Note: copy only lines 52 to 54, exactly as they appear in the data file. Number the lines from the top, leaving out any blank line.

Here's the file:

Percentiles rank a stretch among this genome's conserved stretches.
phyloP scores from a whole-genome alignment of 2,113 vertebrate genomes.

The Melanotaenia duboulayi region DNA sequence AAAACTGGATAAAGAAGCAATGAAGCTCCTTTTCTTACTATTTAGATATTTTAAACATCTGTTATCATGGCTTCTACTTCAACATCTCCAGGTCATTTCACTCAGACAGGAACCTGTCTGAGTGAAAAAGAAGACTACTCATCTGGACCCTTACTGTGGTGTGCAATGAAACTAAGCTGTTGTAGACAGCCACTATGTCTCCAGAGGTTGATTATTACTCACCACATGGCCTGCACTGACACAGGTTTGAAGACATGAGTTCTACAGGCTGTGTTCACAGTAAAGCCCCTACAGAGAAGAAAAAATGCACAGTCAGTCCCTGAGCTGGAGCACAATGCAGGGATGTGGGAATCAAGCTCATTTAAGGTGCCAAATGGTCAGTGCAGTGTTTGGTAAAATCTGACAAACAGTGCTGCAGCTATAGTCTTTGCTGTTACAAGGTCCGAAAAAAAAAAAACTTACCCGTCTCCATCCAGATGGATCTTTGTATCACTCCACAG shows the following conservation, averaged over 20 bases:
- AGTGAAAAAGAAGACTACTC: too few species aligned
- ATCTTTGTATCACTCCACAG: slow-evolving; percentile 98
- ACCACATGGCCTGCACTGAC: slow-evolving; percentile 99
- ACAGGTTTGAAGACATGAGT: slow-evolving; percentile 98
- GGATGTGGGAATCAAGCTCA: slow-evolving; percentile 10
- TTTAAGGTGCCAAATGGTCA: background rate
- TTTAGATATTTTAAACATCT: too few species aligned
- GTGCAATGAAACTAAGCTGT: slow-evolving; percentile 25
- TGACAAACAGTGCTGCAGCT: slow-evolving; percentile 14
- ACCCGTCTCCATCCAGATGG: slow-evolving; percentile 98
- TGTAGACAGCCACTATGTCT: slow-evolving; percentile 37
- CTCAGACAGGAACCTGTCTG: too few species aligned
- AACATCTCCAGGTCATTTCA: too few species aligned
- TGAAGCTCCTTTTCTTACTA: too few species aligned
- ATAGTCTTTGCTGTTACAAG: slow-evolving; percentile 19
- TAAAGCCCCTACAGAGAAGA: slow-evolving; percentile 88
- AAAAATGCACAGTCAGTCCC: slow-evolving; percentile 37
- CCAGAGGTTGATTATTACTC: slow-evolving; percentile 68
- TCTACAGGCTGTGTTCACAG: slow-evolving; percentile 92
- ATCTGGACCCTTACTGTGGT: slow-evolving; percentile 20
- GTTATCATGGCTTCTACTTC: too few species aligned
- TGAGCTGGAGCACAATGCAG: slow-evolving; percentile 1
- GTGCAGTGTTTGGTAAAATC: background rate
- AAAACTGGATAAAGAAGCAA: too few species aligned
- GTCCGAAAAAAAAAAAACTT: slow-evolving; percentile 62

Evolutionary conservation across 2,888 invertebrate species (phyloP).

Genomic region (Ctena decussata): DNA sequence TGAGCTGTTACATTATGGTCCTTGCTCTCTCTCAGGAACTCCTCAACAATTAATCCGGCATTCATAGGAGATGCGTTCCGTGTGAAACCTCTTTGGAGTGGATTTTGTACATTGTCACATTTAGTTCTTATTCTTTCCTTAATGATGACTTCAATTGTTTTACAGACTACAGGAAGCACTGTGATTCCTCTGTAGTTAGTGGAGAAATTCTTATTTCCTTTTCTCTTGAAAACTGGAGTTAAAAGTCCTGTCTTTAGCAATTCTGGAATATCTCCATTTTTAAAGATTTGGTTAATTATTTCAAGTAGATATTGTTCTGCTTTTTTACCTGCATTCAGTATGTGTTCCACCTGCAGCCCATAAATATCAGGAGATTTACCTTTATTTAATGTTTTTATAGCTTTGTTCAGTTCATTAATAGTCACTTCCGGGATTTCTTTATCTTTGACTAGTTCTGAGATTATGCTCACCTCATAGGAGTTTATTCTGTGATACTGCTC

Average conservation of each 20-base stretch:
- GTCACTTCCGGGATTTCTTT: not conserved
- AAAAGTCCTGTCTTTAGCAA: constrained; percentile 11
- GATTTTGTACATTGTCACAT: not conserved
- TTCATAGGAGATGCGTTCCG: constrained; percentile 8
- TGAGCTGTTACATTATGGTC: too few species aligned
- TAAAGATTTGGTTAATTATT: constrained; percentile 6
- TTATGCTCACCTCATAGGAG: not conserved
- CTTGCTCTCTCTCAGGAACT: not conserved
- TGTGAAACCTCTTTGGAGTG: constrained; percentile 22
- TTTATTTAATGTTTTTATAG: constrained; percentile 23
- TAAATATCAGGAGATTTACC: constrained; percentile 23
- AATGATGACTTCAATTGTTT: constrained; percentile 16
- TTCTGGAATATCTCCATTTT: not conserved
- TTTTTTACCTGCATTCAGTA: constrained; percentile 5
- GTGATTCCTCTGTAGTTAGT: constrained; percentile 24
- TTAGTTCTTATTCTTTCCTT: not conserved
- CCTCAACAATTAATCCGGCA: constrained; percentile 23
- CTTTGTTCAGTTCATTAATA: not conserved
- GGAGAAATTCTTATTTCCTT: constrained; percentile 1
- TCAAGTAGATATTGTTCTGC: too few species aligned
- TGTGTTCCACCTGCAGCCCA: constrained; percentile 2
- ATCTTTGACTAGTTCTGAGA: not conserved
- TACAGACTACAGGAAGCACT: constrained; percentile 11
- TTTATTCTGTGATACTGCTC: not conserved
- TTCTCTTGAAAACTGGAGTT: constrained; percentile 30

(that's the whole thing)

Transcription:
- TGTGTTCCACCTGCAGCCCA: constrained; percentile 2
- ATCTTTGACTAGTTCTGAGA: not conserved
- TACAGACTACAGGAAGCACT: constrained; percentile 11